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dough it right how to make salt dough ornaments
by Yee-Fan Sun
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Like Fig Newtons and marshmallow Fluff, dough ornaments are one of those excellent things that just about every kid growing up in America and celebrating Christmas seems to experience at some point in their childhoods. Every kid, that is, except me. (Boo hoo, sniff sniff.) Mention cookie dough ornaments and most folks I know will pipe up excitedly, "Oh yeah, I loved making those when I was little!" Even the boy, who doesn't normally share my weakness for holiday decorating, waxes a little nostalgic when we're at his folks' place each Christmas, and he notices the old cookie dough ornaments he and his sisters made with his mom way back in the day, still appearing on the family tree decades later. I love how individualized those dough ornaments can be; I'm a sucker for their rustic, handmade appeal. So for ages, I've been itching to make some dough ornaments of my own. After years of having either no tree or one of those itsy-bitsy two-foot varieties that are meant to serve as supplemental décor, I've finally scored myself a tree that's not so puny that I'm in danger of crushing it if I don't watch where I'm stepping. Which is why this year, I'm finally making up for my apparently deprived youth, and making some dough ornaments to fill out my new tree.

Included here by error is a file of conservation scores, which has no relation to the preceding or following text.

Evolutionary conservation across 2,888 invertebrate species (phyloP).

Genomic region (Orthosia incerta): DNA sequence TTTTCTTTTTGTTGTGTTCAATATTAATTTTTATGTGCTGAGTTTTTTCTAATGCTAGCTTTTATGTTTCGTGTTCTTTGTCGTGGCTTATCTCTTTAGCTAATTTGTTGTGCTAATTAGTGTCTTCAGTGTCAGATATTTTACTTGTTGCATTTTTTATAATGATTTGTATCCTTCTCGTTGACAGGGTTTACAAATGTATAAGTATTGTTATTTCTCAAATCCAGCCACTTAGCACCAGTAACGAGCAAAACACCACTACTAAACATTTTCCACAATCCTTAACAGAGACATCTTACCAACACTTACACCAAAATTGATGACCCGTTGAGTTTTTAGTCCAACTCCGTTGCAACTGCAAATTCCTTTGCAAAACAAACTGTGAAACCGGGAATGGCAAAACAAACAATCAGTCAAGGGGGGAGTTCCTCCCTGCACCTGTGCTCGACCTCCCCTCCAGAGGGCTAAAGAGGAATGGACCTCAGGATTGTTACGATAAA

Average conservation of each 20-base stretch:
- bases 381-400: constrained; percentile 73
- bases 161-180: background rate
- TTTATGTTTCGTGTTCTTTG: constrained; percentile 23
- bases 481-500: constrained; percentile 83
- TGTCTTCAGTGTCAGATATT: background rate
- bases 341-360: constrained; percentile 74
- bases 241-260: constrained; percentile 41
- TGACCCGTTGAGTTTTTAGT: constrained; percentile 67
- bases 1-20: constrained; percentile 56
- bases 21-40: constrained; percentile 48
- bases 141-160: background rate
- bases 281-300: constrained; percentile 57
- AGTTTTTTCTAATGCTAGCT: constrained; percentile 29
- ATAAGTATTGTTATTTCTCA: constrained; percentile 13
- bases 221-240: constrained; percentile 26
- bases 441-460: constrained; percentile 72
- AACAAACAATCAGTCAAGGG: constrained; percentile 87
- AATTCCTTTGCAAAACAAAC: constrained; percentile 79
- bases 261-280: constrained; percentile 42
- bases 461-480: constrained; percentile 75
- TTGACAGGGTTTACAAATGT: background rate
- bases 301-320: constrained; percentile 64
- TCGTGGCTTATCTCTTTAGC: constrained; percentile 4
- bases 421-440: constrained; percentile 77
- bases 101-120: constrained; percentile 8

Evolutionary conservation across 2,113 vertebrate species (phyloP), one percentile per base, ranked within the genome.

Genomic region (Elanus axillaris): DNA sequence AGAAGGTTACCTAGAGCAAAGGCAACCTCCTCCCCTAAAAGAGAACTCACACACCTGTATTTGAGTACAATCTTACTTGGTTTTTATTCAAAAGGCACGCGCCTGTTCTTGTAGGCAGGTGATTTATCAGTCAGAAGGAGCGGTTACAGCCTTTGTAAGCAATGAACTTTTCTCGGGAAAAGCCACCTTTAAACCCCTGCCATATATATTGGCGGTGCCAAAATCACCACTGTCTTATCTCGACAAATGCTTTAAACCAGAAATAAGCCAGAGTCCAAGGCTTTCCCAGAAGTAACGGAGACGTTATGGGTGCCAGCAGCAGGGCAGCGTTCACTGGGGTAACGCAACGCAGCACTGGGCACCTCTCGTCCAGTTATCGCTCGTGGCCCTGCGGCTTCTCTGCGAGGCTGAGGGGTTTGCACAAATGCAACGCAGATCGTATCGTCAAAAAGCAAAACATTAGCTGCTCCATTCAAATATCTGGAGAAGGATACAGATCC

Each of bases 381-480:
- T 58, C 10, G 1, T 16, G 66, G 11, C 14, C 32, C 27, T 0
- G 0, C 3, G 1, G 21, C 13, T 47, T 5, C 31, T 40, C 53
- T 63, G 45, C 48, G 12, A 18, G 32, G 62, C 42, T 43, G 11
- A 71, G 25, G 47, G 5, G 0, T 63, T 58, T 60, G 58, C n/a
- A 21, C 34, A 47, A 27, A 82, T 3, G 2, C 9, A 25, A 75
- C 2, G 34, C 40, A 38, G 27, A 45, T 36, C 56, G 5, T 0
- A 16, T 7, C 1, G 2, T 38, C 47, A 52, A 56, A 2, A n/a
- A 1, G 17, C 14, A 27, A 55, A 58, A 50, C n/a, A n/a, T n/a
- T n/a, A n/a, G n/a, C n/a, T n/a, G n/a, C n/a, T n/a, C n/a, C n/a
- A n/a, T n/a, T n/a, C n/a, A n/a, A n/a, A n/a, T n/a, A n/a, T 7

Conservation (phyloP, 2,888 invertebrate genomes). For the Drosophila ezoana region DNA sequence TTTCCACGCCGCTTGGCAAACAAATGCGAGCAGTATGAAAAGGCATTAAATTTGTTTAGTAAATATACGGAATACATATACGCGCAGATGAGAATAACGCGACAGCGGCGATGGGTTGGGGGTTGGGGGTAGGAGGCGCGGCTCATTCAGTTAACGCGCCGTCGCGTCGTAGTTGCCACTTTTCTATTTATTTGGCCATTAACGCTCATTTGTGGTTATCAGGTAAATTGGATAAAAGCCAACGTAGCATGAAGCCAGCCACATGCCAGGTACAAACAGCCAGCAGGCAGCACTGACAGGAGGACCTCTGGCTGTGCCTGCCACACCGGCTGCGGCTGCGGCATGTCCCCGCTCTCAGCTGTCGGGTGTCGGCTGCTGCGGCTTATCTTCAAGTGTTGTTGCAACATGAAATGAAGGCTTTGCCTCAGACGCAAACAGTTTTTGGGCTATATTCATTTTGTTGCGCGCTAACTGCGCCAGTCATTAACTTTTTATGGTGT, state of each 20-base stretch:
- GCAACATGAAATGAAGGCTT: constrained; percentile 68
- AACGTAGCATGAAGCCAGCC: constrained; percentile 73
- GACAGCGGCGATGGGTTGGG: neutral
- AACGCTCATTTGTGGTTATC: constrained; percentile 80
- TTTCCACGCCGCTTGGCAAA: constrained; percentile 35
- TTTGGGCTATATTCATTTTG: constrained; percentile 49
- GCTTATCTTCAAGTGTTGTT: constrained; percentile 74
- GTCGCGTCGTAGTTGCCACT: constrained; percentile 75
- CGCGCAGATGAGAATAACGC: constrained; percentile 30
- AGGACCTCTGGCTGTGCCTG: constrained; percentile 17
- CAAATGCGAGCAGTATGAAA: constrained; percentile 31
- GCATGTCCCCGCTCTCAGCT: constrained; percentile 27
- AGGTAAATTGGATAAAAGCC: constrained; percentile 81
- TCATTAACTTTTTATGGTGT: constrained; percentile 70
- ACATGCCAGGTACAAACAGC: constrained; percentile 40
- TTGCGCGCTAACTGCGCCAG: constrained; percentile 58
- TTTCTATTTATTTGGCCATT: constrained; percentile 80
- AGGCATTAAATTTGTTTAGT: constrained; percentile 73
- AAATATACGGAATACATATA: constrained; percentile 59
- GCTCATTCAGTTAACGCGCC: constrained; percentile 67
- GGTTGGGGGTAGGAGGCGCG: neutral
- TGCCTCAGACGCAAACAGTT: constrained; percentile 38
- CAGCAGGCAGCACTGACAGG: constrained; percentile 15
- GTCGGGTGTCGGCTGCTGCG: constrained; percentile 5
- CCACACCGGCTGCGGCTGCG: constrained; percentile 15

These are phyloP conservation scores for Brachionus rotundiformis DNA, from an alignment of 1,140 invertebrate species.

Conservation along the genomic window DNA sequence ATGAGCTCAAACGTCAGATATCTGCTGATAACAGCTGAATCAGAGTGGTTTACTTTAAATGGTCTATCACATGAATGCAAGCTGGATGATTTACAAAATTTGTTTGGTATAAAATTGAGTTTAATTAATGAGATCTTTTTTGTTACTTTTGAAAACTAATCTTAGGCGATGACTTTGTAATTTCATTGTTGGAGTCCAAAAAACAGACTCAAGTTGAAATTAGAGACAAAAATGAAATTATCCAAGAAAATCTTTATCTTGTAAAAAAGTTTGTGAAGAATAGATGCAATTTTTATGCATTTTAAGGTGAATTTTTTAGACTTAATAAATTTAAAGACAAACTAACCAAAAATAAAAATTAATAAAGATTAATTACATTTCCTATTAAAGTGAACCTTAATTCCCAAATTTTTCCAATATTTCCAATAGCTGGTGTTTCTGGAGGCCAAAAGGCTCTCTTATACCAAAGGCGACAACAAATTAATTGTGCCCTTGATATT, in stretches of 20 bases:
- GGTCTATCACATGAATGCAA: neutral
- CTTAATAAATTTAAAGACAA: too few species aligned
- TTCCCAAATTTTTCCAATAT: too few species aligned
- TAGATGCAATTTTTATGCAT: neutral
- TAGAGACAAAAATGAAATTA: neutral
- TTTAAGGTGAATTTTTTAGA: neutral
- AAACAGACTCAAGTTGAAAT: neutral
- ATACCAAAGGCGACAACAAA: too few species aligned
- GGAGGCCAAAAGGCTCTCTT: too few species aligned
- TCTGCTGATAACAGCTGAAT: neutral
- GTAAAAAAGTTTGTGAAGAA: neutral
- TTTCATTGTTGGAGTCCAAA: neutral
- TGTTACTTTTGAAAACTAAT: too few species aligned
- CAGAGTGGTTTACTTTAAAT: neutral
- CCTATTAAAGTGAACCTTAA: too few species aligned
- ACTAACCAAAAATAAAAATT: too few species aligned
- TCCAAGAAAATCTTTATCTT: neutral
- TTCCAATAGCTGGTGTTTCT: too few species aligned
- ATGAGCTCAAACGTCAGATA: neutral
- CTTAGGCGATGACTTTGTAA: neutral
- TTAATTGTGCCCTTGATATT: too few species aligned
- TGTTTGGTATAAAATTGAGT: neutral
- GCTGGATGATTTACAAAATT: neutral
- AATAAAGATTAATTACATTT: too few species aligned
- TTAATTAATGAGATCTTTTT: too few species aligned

Looking to add a few new ornaments to your own tree, or make some inexpensive but totally unique gifts for friends and family? Check out our dough ornament how-to…

I have to confess that I've never understood the point of having real, edible cookies as ornaments -- don't they just get dried-out and unappetizing as they hang out there on the tree? Salt dough has always struck me as a far more sensible medium for cookie ornaments -- producing an end-product that has all the home-baked aesthetic charm of a real cookie, without the waste of including ingredients whose presence you'd only notice if you were actually going to be ingesting the ornament. Sure, you might not be able to steal nibbles of the dough as you work, but the traditional salt dough creates ornaments that can last a good long time, and relies on just a few really cheap ingredients that you probably already have lying around the house.

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